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Be sure you get 'Arrested'

Jason Bateman
Jason Bateman

"Arrested Development" just might be the funniest new show of the year. And one of the oddest.

Oh, on the surface, this Fox comedy (which premieres Sunday at 8:30 p.m. on Ch. 13) is just the latest in a long line of shows about dysfunctional families. Yes, the Bluths are seriously strange. But that isn't what sets "Arrested" apart.

"I keep describing it as 'Royal Tenenbaums' shot like 'COPS,' " said star Jason Bateman. And it's an apt description.

There's no studio audience here. "Arrested Development" is shot like a documentary.

"When we first started talking about it, I thought . . . it would be great to utilize kind of reality TV — shows like 'COPS,' " said executive producer Ron Howard.

And Sunday's pilot even includes an arrest. A very funny arrest.

Bateman stars as Michael Bluth, the widowed father of a 13-year-old boy. It's Michael who has kept the Bluth Development Co. in business. But when his father, George Sr. (Jeffrey Tambor), passes him over for promotion, Michael resolves to take his boy and start a new life elsewhere.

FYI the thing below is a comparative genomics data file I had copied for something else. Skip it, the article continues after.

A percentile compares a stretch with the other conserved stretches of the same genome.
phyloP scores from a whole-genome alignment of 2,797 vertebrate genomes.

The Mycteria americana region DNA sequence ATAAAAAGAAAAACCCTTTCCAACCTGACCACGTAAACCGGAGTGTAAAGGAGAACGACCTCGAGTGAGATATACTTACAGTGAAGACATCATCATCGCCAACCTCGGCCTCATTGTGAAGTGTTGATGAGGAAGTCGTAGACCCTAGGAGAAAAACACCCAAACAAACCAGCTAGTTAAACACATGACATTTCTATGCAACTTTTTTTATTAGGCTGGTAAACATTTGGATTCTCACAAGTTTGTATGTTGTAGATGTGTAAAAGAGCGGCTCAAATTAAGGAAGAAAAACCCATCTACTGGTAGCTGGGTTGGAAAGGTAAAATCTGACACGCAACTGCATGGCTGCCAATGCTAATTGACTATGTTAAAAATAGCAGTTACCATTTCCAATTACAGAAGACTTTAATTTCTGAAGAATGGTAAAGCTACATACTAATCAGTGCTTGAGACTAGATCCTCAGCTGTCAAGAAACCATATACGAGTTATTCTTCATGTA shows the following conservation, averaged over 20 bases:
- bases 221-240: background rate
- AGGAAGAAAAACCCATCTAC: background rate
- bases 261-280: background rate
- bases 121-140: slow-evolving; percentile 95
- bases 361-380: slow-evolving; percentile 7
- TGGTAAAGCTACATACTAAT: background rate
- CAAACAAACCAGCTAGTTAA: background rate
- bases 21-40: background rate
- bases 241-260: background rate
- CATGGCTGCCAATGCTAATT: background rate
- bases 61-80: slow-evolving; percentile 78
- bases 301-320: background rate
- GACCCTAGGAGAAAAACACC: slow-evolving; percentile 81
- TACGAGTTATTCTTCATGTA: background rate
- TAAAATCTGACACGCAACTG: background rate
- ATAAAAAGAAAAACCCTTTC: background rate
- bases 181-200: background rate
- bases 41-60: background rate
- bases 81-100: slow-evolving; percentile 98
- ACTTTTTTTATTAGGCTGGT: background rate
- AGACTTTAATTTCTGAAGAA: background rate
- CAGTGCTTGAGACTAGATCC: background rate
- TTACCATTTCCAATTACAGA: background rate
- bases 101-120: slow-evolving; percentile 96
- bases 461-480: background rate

But, as the family is celebrating George Sr.'s retirement on a yacht, the SEC closes in, arrests the family patriarch for fraud and freezes family assets. Leaving Michael to try to clean up the mess for a bunch of ungrateful, pampered, obnoxious relatives.

His mom, Lucille (Jessica Walter), is a martini-swilling socialite without a clue about real life. George Jr. (Will Arnett) is a slacker who's never held a job. Younger brother Buster (Tony Hale) is a professional student/cartographer who's also completely out of touch.

Michael's twin sister, Lindsay (Portia de Rossi), fancies herself a charity queen — but now she needs charity herself. And her husband, Tobias (David Cross), is a decidedly odd ex-doctor who lost his license to practice medicine.

Bateman is a revelation — the ex-child star is great in this show. The rest of the cast is also very good, the writing is sharp, the humor level is high and it succeeds in creating a different comedy look and style.

Unfortunately, good doesn't always translate into successful on network television. And this could be another one of those shows that critics love but viewers ignore because it is so different in tone and style.

Let's hope not. But it probably wouldn't be a bad idea to watch "Arrested Development" now, while you still have the chance.